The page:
The problem I have with my own social media is that I hesitate to inundate people with the same info over and over again on each outlet and that I forget that there are those folks who only follow along on certain outlets so there are “holes” in my info sharing. Case in point is that I wanted to reference our Pets for Life clinic in June for some posts this week only to find that I never did blog about it.
Last year, our shelter director asked me if I’d like to attend a Pets for Life seminar in Detroit with one of the shelter staff and that seminar really struck a cord. This initiative which is about serving those pets who live in underserved parts of our community and assisting the people who love them. I’ve loved volunteering at our Pet food Pantry and this initiative not only dovetailed nicely with that, it really amplified everything that we’d be able to offer folks.
This Spring, in conjunction with the staff at H.O.P.E. for Animals, our low cost spay-neuter clinic, the Allen County SPCA began making plans for a free clinic to be held in June. Having pooled our resources, we found that we’d be able to offer Rabies, distemper, microchips, ID tags, flea treatments, collars, food, leashes, some nail trims and offer information about spay and neuter. After months of planning the morning of the clinic dawned to a torrential storm that brought down mighty trees all over the city. Would we cancel? Would we reschedule? We had local Veterinarians and Vet Techs volunteering their time, regular volunteers ready, premeasured vaccinations in the fridge and finally, lines of citizens beginning to form in the miserable drizzle that continued after the storm swept through. Lines of dogs and the people who love them ready to receive that much needed dose of vaccines. With some quick thinking and arranging, the clinic proceeded as planned. Dogs of all shapes and sizes received their chips and vaccines while their owners received food and supplies if needed and rather than feeling tired or daunted by the lines, each new little paw that walked through the door gave me that much more energy and sense of purpose.
Naturally there were Pit Bulls through the doors, but there were so many dogs of all shapes and sizes that were truly reflective of a diversity of taste in our community. Most were well behaved and those who were slightly less socialized were brought in separately and given all respect, consideration and space. Thankfully those owners waited their turn in line and upon reaching registration were given the instructions on how and where to bring in their dog who was given the works in the comfortable space off the lobby.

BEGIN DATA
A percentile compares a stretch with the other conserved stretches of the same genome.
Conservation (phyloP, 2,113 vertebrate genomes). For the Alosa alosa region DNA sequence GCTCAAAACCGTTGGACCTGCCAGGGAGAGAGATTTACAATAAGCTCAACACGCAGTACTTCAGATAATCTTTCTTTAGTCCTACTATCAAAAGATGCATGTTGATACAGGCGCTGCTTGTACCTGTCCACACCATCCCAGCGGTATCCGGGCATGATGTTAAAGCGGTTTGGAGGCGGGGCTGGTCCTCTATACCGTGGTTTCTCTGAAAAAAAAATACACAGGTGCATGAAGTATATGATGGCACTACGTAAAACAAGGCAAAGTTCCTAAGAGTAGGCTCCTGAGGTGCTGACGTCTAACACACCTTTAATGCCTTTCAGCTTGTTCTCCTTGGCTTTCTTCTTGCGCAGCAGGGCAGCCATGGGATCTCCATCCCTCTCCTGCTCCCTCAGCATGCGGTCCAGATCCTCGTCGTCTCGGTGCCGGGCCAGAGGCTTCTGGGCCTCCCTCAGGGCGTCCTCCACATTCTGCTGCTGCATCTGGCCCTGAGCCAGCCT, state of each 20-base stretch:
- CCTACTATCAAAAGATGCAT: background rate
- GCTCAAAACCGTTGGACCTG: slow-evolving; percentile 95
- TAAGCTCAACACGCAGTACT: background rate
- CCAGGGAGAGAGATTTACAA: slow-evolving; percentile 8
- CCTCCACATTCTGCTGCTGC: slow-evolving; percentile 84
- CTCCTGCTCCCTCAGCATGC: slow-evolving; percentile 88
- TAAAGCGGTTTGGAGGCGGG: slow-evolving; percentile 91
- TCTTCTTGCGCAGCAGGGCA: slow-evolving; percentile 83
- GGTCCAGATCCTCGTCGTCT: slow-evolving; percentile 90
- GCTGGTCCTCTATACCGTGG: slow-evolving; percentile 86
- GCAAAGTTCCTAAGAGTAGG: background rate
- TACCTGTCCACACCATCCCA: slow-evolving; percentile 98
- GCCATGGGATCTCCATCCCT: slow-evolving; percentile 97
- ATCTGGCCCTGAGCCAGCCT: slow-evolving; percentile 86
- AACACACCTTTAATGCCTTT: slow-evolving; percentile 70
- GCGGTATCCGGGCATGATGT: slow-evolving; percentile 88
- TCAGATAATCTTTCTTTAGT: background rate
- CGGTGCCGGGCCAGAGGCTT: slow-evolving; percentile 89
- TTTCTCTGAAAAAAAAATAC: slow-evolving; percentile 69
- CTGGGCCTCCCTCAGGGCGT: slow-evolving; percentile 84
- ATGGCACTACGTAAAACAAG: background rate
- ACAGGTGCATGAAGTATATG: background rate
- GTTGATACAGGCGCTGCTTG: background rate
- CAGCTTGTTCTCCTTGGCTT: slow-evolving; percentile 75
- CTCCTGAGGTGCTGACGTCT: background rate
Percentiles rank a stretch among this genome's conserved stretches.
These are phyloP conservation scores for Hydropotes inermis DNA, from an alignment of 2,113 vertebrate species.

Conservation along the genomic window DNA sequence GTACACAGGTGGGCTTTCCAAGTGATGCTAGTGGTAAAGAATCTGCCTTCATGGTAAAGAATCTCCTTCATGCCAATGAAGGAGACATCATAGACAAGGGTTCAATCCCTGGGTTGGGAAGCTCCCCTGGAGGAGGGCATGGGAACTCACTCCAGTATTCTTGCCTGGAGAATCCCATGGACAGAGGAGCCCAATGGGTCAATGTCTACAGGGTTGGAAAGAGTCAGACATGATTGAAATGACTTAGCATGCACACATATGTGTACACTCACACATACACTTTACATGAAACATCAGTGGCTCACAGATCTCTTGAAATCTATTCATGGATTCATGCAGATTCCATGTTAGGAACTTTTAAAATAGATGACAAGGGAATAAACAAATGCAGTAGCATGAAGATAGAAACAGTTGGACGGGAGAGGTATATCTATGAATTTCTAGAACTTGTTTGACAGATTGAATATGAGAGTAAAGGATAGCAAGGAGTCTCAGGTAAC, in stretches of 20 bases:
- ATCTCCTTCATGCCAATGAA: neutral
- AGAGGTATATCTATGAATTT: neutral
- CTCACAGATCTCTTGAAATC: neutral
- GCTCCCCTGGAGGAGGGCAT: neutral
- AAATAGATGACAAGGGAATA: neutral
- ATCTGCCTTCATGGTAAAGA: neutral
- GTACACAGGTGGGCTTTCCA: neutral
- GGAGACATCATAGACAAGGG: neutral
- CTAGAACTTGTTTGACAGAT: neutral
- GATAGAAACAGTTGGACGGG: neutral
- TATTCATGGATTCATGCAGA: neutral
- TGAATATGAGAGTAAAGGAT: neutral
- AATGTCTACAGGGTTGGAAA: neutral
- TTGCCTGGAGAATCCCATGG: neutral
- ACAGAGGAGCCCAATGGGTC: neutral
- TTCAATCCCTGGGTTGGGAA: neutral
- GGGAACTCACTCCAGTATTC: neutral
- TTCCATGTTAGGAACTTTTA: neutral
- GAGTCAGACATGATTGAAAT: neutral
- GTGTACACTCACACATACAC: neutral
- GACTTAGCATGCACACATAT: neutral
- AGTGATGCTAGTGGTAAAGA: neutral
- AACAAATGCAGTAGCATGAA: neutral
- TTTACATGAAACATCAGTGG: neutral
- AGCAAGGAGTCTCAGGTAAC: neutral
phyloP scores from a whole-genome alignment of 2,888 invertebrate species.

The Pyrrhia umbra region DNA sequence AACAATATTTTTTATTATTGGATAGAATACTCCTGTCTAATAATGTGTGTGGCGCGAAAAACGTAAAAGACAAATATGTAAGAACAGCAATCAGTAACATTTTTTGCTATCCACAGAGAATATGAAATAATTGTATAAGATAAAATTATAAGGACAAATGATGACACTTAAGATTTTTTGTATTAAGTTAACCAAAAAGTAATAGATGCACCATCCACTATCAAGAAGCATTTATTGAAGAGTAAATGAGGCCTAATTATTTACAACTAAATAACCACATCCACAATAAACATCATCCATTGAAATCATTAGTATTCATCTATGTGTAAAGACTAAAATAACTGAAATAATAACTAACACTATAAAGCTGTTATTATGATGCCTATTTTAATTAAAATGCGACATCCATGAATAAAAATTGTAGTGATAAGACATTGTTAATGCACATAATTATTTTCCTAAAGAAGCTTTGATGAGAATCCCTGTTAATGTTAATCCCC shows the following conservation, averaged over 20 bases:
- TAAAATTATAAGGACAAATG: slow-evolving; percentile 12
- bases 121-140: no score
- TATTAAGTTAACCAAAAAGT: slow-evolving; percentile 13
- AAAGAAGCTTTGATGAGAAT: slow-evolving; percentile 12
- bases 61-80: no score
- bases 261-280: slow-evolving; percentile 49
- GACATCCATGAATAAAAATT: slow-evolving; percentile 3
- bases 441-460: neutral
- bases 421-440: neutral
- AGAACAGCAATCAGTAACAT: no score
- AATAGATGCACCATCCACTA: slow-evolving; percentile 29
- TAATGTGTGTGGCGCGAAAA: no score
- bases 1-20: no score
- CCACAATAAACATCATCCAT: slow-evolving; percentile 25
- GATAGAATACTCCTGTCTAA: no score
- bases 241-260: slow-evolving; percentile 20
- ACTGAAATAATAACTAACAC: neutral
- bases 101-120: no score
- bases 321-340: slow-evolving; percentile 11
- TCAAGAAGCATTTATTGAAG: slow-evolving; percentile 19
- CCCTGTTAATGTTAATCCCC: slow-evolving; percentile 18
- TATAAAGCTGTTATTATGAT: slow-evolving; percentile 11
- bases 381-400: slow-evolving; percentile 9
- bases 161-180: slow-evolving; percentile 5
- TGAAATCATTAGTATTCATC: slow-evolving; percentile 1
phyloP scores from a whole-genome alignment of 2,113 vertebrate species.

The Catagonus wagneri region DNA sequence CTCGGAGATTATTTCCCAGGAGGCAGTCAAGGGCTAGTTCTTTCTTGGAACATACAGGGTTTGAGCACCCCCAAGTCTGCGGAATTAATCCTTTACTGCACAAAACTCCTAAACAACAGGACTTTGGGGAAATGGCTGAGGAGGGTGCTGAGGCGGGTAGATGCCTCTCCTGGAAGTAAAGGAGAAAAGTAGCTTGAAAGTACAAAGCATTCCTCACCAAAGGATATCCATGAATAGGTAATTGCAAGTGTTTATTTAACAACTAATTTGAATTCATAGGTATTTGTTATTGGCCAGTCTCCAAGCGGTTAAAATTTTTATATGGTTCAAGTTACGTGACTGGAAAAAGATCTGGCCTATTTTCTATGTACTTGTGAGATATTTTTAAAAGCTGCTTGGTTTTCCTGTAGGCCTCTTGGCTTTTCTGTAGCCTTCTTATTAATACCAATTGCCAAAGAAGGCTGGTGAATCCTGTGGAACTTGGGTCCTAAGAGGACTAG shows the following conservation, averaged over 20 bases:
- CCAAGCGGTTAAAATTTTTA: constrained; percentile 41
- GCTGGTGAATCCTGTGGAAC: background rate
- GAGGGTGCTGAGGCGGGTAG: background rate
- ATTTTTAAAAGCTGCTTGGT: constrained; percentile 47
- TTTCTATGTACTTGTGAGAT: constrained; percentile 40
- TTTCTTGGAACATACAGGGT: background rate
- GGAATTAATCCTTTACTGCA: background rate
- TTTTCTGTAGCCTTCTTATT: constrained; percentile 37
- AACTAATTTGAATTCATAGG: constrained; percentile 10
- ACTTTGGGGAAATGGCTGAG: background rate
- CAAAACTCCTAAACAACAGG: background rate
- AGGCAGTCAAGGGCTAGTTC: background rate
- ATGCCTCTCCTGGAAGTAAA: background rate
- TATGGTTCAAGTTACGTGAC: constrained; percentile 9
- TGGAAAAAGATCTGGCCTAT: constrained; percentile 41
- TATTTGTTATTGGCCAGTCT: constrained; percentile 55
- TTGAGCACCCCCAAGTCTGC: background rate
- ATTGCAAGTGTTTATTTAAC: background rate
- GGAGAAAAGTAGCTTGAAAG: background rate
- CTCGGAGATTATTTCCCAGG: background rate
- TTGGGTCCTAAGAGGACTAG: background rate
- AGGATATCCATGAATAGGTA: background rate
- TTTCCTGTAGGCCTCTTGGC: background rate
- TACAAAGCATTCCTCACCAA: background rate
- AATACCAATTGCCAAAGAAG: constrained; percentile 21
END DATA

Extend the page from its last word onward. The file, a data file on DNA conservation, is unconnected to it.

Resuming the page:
And then we met the Blues.
I wasn’t the parking lot greeter, so I didn’t hear the whole story at the beginning, but two women came to the line who had literally just come to own two pit bulls 30 minutes before arriving and arrived at nearly the end of the clinic. They had acquired these two dogs from a neighbor or something and remembered hearing of our free clinic, so loaded the dogs in the car and headed over. Not knowing the dogs or their personalities, the ladies secured their spot in line and when it was their turn, I accompanied them to get the first of the two dogs. The male, named Cujo came out first. He was a calm “little” blue hippo who was unsure about what all was occurring, but stood stoically for his shots and chip. Upon his release, we tried to guide him down the exit hallway but he dug in and wouldn’t budge. I asked the volunteer to open the door so that Cujo could see that it was a “good” hallway and out to the parking lot he trotted lumbered.
With Cujo taken care of I returned for Lucky. The young female had a large gash on her hind leg so I carried her to the clinic for her turn and along with her vaccines and chip, the docs set her up with some healing salve and told the owner to bring her to HOPE the following week for a check up. The two ladies told us they were first time dog owners and we all ooh’d and ah’d over how exceptionally sweet the two dogs were and that while Lucky certainly was lucky, Cujo definitely needed a new name. Many of the collars and all of the leashes were gone, so I ran to the pittie van to ransack my supply and came up with two leashes and a collar as well as a couple of bowls. From the clinic, we found a suitable collar, a full 30 pound bag of food and the offer of a crate if they’d come back for it. The little group left with all of that as well as my personal card and that of the Fort Wayne Pit Bull Coalition so that if they needed anything they could reach out and we’d be there.
Nearly exactly 30 days later, my heart sank to see Cujo’s picture on the stray site at Animal Care and Control. Come back as we explore the journey of these two blue dogs.